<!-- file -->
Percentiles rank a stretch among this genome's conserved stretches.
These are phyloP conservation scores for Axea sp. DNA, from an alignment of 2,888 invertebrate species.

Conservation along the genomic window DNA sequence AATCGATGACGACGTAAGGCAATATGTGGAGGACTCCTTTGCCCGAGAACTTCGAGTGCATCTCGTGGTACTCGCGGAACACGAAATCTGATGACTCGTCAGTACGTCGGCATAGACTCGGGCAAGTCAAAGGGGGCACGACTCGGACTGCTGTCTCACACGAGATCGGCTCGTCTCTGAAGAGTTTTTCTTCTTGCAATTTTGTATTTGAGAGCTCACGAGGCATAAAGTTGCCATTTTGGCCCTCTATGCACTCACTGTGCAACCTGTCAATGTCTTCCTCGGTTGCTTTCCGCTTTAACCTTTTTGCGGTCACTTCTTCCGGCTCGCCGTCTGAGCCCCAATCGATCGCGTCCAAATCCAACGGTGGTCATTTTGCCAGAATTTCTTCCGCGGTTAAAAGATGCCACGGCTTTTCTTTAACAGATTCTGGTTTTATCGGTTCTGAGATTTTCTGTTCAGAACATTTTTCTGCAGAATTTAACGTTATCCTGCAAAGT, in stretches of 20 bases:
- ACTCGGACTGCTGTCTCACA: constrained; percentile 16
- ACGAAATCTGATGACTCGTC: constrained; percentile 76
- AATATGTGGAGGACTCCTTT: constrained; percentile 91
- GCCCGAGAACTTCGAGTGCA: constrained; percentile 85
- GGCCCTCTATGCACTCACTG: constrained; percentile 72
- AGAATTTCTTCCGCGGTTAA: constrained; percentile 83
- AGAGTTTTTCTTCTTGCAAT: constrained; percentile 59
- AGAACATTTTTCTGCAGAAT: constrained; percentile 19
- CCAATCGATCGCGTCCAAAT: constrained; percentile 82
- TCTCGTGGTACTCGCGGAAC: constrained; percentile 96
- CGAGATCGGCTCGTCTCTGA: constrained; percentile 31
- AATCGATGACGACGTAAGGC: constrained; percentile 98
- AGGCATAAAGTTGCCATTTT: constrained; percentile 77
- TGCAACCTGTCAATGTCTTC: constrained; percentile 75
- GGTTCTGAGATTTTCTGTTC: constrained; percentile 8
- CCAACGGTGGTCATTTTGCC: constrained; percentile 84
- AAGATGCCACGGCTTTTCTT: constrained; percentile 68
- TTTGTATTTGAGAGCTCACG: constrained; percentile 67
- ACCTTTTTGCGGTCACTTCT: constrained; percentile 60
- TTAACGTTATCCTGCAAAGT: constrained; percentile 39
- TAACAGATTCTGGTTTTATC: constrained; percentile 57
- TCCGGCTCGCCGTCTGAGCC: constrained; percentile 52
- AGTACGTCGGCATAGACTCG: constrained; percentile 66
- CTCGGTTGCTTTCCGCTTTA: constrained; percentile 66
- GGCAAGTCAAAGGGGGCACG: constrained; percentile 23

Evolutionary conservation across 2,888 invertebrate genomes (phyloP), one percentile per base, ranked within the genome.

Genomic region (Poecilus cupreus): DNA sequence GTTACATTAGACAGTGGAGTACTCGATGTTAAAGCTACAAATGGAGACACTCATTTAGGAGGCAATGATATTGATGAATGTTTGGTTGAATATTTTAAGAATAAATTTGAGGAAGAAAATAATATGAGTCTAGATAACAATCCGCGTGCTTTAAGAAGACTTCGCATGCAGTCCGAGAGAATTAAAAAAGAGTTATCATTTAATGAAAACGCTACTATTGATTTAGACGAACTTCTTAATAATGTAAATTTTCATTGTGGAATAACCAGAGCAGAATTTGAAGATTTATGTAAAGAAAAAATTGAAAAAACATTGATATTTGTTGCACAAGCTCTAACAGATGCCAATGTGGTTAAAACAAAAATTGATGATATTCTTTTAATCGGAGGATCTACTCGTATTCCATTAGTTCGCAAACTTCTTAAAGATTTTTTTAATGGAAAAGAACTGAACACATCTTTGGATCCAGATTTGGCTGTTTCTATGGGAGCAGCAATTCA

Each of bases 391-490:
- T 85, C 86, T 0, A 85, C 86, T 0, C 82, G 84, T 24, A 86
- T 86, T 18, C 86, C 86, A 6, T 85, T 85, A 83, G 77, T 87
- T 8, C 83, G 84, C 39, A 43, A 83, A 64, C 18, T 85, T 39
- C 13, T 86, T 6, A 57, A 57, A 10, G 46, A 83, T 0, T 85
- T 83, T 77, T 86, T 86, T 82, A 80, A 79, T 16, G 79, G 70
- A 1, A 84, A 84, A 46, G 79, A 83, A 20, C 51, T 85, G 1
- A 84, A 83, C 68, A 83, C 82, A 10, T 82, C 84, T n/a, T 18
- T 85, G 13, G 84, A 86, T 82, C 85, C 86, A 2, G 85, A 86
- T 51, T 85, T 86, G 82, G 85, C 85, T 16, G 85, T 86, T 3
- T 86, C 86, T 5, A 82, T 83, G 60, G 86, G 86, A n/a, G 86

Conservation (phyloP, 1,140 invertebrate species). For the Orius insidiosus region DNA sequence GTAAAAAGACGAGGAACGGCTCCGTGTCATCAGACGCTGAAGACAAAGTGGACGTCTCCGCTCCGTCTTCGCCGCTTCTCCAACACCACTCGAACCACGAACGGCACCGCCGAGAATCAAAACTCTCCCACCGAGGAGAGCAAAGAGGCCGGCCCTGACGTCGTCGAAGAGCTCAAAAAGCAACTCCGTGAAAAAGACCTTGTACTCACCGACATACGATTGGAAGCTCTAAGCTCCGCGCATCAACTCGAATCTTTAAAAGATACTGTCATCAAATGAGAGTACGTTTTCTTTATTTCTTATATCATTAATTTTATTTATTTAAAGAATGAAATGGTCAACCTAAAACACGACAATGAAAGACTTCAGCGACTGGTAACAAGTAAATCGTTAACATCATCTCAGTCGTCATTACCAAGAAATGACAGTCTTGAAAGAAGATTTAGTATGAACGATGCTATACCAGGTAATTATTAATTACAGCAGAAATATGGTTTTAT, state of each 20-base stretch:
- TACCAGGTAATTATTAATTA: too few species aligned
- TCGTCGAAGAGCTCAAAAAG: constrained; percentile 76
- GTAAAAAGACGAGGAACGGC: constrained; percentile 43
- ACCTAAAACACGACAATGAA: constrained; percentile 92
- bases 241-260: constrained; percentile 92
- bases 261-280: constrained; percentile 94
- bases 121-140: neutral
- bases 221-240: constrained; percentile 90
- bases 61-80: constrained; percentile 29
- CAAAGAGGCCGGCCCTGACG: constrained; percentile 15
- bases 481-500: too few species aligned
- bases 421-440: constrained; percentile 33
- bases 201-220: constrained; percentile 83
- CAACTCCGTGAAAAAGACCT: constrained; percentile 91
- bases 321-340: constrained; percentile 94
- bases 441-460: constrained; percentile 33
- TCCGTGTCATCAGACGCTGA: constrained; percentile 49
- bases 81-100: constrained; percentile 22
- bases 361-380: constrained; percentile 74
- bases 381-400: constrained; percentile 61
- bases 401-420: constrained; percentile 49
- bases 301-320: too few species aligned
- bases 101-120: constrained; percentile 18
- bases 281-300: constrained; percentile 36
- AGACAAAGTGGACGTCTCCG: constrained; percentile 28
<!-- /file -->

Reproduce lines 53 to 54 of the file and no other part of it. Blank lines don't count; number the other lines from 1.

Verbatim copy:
- bases 481-500: too few species aligned
- bases 421-440: constrained; percentile 33